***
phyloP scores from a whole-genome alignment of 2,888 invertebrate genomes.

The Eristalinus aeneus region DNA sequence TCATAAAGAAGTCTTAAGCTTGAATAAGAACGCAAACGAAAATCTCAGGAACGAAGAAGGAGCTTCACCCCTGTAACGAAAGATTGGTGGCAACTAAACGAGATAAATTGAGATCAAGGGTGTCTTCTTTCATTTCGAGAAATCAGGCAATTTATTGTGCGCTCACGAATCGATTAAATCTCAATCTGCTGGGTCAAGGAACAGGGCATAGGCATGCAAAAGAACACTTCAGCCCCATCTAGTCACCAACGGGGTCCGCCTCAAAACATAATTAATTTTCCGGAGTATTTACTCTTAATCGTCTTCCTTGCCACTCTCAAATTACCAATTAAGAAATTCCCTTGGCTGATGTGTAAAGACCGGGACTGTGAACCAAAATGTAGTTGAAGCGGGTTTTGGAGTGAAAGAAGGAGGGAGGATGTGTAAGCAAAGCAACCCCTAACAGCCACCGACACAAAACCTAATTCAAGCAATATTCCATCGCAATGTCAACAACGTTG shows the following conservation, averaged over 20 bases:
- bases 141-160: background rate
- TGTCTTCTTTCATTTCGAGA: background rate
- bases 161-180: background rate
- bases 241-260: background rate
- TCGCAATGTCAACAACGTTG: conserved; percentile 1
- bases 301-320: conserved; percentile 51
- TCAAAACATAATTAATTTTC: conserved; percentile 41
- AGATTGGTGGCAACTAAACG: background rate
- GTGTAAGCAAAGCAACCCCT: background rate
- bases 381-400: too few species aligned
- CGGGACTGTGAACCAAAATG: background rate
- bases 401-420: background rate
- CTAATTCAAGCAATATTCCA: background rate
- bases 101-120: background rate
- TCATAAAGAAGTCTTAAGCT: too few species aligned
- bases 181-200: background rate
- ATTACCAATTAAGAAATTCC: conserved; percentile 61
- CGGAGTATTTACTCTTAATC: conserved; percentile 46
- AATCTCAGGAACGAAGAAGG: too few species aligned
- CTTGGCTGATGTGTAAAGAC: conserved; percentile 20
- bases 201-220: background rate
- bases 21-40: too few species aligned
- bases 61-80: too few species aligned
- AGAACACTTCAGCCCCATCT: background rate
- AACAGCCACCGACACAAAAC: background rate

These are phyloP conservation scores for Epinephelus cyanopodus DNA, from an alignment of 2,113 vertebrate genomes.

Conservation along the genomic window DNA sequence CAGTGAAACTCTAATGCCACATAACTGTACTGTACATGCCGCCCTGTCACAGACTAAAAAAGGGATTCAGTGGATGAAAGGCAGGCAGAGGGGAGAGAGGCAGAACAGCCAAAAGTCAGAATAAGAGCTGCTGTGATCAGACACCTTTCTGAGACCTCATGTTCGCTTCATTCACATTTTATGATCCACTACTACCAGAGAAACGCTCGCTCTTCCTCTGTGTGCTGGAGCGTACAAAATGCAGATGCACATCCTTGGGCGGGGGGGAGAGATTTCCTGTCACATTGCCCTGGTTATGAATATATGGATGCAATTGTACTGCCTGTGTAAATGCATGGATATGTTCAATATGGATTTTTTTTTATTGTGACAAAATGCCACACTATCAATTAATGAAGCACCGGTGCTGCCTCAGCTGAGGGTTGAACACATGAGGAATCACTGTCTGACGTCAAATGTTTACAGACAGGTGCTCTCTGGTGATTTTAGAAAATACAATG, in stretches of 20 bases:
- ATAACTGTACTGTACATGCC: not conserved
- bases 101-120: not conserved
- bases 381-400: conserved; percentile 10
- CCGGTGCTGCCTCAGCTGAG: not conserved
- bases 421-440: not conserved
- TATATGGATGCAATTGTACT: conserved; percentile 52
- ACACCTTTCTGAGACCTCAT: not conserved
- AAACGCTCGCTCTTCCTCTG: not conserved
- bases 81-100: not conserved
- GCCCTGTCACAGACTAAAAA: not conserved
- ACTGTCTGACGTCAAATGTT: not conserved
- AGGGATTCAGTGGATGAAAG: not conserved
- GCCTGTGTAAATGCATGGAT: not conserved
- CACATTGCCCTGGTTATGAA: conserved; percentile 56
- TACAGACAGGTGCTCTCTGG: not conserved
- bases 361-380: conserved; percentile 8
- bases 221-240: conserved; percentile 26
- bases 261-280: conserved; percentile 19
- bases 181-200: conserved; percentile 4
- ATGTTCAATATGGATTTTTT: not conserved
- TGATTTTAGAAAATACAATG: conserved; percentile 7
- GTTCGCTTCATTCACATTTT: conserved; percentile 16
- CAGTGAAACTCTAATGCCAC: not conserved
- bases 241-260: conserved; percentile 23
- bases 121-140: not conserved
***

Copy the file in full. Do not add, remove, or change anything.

phyloP scores from a whole-genome alignment of 2,888 invertebrate genomes.

The Eristalinus aeneus region DNA sequence TCATAAAGAAGTCTTAAGCTTGAATAAGAACGCAAACGAAAATCTCAGGAACGAAGAAGGAGCTTCACCCCTGTAACGAAAGATTGGTGGCAACTAAACGAGATAAATTGAGATCAAGGGTGTCTTCTTTCATTTCGAGAAATCAGGCAATTTATTGTGCGCTCACGAATCGATTAAATCTCAATCTGCTGGGTCAAGGAACAGGGCATAGGCATGCAAAAGAACACTTCAGCCCCATCTAGTCACCAACGGGGTCCGCCTCAAAACATAATTAATTTTCCGGAGTATTTACTCTTAATCGTCTTCCTTGCCACTCTCAAATTACCAATTAAGAAATTCCCTTGGCTGATGTGTAAAGACCGGGACTGTGAACCAAAATGTAGTTGAAGCGGGTTTTGGAGTGAAAGAAGGAGGGAGGATGTGTAAGCAAAGCAACCCCTAACAGCCACCGACACAAAACCTAATTCAAGCAATATTCCATCGCAATGTCAACAACGTTG shows the following conservation, averaged over 20 bases:
- bases 141-160: background rate
- TGTCTTCTTTCATTTCGAGA: background rate
- bases 161-180: background rate
- bases 241-260: background rate
- TCGCAATGTCAACAACGTTG: conserved; percentile 1
- bases 301-320: conserved; percentile 51
- TCAAAACATAATTAATTTTC: conserved; percentile 41
- AGATTGGTGGCAACTAAACG: background rate
- GTGTAAGCAAAGCAACCCCT: background rate
- bases 381-400: too few species aligned
- CGGGACTGTGAACCAAAATG: background rate
- bases 401-420: background rate
- CTAATTCAAGCAATATTCCA: background rate
- bases 101-120: background rate
- TCATAAAGAAGTCTTAAGCT: too few species aligned
- bases 181-200: background rate
- ATTACCAATTAAGAAATTCC: conserved; percentile 61
- CGGAGTATTTACTCTTAATC: conserved; percentile 46
- AATCTCAGGAACGAAGAAGG: too few species aligned
- CTTGGCTGATGTGTAAAGAC: conserved; percentile 20
- bases 201-220: background rate
- bases 21-40: too few species aligned
- bases 61-80: too few species aligned
- AGAACACTTCAGCCCCATCT: background rate
- AACAGCCACCGACACAAAAC: background rate

These are phyloP conservation scores for Epinephelus cyanopodus DNA, from an alignment of 2,113 vertebrate genomes.

Conservation along the genomic window DNA sequence CAGTGAAACTCTAATGCCACATAACTGTACTGTACATGCCGCCCTGTCACAGACTAAAAAAGGGATTCAGTGGATGAAAGGCAGGCAGAGGGGAGAGAGGCAGAACAGCCAAAAGTCAGAATAAGAGCTGCTGTGATCAGACACCTTTCTGAGACCTCATGTTCGCTTCATTCACATTTTATGATCCACTACTACCAGAGAAACGCTCGCTCTTCCTCTGTGTGCTGGAGCGTACAAAATGCAGATGCACATCCTTGGGCGGGGGGGAGAGATTTCCTGTCACATTGCCCTGGTTATGAATATATGGATGCAATTGTACTGCCTGTGTAAATGCATGGATATGTTCAATATGGATTTTTTTTTATTGTGACAAAATGCCACACTATCAATTAATGAAGCACCGGTGCTGCCTCAGCTGAGGGTTGAACACATGAGGAATCACTGTCTGACGTCAAATGTTTACAGACAGGTGCTCTCTGGTGATTTTAGAAAATACAATG, in stretches of 20 bases:
- ATAACTGTACTGTACATGCC: not conserved
- bases 101-120: not conserved
- bases 381-400: conserved; percentile 10
- CCGGTGCTGCCTCAGCTGAG: not conserved
- bases 421-440: not conserved
- TATATGGATGCAATTGTACT: conserved; percentile 52
- ACACCTTTCTGAGACCTCAT: not conserved
- AAACGCTCGCTCTTCCTCTG: not conserved
- bases 81-100: not conserved
- GCCCTGTCACAGACTAAAAA: not conserved
- ACTGTCTGACGTCAAATGTT: not conserved
- AGGGATTCAGTGGATGAAAG: not conserved
- GCCTGTGTAAATGCATGGAT: not conserved
- CACATTGCCCTGGTTATGAA: conserved; percentile 56
- TACAGACAGGTGCTCTCTGG: not conserved
- bases 361-380: conserved; percentile 8
- bases 221-240: conserved; percentile 26
- bases 261-280: conserved; percentile 19
- bases 181-200: conserved; percentile 4
- ATGTTCAATATGGATTTTTT: not conserved
- TGATTTTAGAAAATACAATG: conserved; percentile 7
- GTTCGCTTCATTCACATTTT: conserved; percentile 16
- CAGTGAAACTCTAATGCCAC: not conserved
- bases 241-260: conserved; percentile 23
- bases 121-140: not conserved